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Cricket Australia v the Australian Cricketers’ Association – Picket lines at the Ashes?!

It has been rumbling on for some time, stories here and there in the press suggesting that negotiations regarding pay in a sporting context were going to come to a head and potentially turn into an ugly dispute.  It is not unusual to see such stories in sport, particularly given the salaries some sports stars can command and the high commercial stakes involved.

However, those who think of cricket as a genteel, sepia-tinged world may be surprised that it is Australian cricket currently embroiled in this story.  Cricket Australia (CA) is the governing body of cricket in Australia and effectively employs around 200 professional cricketers in the country, including the international stars like Steve Smith, David Warner and Mitchell Starc… or at least did employ…

Every five years, CA negotiates a ‘Memorandum of Understanding’ with the Australian Cricketers’ Association (ACA), a representative body for the players. This MoU effectively acts as an employment contract and, importantly, sets out the provisions for how those professional cricketers in Australia under the MoU will be paid.

The main point in dispute is the payment model.  For 20 years, male players have received a share of the revenue generated by Australian cricket in addition to their annual retainer/salary.  CA argue that this model is unsustainable and that the revenue money should be redirected towards supporting the grass-roots of cricket in Australia.  So instead, they offered an increase to the fixed income for the domestic players, with no revenue share, and a smaller profit share arrangement for the international players in addition to their fixed income.

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Crime and Punishment: Violence in Sport – Part Two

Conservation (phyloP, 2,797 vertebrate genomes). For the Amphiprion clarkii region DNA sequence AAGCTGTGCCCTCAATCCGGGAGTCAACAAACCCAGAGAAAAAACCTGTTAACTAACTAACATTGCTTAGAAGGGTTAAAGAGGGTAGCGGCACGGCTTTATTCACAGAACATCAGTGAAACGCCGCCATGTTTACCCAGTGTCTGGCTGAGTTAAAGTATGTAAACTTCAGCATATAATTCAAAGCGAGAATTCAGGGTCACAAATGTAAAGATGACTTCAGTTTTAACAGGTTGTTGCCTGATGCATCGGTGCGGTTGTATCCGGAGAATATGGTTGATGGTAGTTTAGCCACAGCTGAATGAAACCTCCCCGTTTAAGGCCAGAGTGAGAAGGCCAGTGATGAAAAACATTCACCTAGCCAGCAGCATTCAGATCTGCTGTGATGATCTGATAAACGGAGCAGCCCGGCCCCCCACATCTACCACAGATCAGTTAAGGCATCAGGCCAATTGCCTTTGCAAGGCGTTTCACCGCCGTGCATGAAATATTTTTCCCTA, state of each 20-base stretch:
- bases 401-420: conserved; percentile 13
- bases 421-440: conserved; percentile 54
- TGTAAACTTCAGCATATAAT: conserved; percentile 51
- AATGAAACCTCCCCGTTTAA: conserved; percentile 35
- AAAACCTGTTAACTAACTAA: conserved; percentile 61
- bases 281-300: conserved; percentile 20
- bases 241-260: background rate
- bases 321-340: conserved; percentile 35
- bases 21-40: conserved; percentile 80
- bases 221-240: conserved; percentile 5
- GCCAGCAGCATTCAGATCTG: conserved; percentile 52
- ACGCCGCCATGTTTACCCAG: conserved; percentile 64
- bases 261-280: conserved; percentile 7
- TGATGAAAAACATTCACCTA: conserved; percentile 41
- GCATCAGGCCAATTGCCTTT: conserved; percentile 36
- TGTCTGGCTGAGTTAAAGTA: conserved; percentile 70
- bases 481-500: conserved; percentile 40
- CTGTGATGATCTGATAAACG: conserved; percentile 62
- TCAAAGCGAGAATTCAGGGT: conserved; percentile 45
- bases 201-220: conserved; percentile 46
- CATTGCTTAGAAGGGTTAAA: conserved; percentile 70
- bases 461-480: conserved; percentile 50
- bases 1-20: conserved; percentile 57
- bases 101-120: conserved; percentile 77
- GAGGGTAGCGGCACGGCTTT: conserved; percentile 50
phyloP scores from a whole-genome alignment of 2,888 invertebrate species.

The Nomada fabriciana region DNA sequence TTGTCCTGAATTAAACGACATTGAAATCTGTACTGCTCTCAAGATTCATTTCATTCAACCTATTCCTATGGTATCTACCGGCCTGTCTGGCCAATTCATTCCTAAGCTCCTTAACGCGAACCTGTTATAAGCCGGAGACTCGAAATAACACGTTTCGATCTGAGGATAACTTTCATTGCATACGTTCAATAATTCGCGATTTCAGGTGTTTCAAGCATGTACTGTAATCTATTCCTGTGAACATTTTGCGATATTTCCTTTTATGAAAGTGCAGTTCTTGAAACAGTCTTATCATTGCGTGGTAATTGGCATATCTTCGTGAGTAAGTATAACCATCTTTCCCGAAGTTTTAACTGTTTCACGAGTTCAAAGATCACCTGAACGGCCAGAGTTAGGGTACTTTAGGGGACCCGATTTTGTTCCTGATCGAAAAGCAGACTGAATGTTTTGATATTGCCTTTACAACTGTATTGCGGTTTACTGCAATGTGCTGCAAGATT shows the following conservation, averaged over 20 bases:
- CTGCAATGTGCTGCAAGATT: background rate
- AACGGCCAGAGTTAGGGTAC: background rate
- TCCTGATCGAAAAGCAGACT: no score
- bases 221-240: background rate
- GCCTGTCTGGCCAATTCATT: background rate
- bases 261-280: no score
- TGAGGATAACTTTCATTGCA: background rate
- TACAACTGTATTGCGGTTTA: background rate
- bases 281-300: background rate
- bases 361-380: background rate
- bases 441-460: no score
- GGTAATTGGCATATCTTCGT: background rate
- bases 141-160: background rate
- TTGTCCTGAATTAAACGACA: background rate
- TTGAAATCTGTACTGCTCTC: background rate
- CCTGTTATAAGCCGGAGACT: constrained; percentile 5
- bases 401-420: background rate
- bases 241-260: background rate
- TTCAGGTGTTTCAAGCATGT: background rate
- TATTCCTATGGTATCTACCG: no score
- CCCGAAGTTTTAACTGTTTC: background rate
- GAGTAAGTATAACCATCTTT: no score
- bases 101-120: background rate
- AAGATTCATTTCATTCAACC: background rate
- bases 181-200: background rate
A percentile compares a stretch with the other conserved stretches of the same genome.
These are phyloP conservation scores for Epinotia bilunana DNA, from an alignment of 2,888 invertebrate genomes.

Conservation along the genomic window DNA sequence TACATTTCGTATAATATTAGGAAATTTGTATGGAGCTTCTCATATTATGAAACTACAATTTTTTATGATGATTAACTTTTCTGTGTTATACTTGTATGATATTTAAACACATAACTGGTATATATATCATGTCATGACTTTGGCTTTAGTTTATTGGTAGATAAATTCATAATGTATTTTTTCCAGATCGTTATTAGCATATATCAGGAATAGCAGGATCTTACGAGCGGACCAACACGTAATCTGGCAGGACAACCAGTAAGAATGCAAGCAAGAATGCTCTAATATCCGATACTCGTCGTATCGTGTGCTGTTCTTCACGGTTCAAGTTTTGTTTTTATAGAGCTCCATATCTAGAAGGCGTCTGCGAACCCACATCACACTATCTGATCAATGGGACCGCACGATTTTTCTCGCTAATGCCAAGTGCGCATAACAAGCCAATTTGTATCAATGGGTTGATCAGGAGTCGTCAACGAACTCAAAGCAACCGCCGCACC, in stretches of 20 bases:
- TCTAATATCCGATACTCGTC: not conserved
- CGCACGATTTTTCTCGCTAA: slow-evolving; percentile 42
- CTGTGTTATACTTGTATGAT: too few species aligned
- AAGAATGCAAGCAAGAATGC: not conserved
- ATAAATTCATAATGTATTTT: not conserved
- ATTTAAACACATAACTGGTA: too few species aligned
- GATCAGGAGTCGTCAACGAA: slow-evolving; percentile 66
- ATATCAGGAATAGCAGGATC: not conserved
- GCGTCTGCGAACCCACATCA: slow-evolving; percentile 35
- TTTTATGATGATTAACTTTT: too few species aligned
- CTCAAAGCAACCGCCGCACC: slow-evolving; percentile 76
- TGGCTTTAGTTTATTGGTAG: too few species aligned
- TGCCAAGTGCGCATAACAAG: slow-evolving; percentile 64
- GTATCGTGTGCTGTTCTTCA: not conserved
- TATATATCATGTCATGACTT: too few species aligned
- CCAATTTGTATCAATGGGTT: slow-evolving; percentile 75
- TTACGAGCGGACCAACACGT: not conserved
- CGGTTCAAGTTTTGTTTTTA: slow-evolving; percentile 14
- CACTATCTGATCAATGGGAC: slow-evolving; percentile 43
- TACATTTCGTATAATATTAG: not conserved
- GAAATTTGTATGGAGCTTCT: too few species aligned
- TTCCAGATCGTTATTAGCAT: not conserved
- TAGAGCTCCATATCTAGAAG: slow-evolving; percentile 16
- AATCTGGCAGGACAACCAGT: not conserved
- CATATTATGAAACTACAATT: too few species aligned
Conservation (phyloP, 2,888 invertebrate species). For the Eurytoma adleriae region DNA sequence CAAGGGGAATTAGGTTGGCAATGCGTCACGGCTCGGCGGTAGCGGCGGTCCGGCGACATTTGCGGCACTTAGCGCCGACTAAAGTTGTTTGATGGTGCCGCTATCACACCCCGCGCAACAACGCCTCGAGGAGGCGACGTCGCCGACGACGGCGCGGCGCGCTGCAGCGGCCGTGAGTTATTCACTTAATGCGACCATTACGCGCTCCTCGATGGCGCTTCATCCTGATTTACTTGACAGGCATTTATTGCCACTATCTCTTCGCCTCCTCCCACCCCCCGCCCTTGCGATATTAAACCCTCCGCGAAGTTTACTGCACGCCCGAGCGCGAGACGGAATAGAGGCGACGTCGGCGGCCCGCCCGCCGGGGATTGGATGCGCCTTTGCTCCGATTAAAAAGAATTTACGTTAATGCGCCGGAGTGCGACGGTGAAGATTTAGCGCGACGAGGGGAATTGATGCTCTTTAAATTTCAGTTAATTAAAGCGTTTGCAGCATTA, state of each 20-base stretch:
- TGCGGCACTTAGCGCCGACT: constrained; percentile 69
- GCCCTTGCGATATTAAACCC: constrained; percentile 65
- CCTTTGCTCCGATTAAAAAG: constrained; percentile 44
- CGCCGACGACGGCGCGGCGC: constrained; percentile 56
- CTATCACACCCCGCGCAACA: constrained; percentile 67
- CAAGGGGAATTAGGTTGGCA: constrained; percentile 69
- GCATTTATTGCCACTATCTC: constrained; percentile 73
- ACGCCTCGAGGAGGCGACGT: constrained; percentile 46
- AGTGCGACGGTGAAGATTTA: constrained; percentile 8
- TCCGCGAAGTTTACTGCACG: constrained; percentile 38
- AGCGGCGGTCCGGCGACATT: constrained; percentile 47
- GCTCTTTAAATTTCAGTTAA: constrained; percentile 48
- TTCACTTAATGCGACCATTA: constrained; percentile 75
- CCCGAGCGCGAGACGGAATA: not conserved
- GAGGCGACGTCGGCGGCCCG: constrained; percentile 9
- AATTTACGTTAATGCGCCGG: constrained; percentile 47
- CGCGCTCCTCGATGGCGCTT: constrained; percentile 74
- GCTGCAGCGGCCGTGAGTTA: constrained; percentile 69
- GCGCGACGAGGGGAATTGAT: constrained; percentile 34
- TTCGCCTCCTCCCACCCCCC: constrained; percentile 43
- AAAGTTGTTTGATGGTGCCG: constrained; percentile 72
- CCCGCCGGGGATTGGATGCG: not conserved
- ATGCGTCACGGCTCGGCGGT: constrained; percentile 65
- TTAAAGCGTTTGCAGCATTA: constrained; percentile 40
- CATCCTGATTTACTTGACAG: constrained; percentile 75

Having surveyed in Part One some examples of violence in sport that led, or might have led, to the intervention of the law, attention turns in this second installment to why the law is perhaps not always an appropriate way of dealing with such situations.

The case against prosecuting 

Aside from the presence of implied consent, one of the main arguments against convicting sports players where their actions would otherwise constitute assault is that most sports have official rules and governing bodies empowered to bring disciplinary measures. What is more, such bodies tend to consist of individuals with expertise that allow them to make an informed assessment of an incident. Amongst the sanctions they can impose are bans as well as fines; that said, some might argue that oftentimes, financial penalties fail to hit sports players where it hurts (excuse the pun).

For what it’s worth, FIFA Rule 12 states, amongst other things, that “violent conduct is when a player uses or attempts to use excessive force or brutality against an opponent when not challenging for the ball”, and that “a player who, when not challenging for the ball, deliberately strikes an opponent or any other person on the head or face with the hand or arm, is guilty of violent conduct unless the force used was negligible.” Excessive force is adjudged to be “when a player exceeds the necessary use of force and endangers the safety of an opponent and must be sent off”. The Rule goes on to say that “a tackle or challenge that endangers the safety of an opponent or uses excessive force or brutality must be sanctioned as serious foul play”.

The issue is that the rules governing various sports are arguably immaterial to determining whether a player’s actions fall foul of the law of the land. If the officials don’t spot a foul, and even if the governing body doesn’t subsequently address it, the law still applies.

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Margin call: Vortex suits & Team Sky’s latest marginal gain

Sport - Road cyclistThe Tour de France 2017 began on 1 July 2017 and, in amongst the cyclists’ battle for the Un Maillot, the Green Jersey, the Polka-Dot Jersey and the White Jersey, a controversy began to emerge over Team Sky’s ‘Vortex’ skin suit.  The controversy arose as a result of the jersey worn by the Team Sky riders bearing small pellets built into the fabric that create minuscule vortexes when the cyclist moves and therefore improving air flow.  In other words, the pellets make the rider more aerodynamic.  Team Sky’s opponents claim that such a fabric is a clear infringement of the clothing regulations of the sports’ governing body, Union Cycliste Internationale. Team Sky state that the outfits have been validated by the UCI.

So is the Vortex an example of ‘technical’ doping: the use of technology to create or obtain an unfair advantage over others?  Or is it simply Team Sky doing what they have consistently stated they will do: searching for 1 percent improvements everywhere that push the limits of the Regulations but never breach them? Continue Reading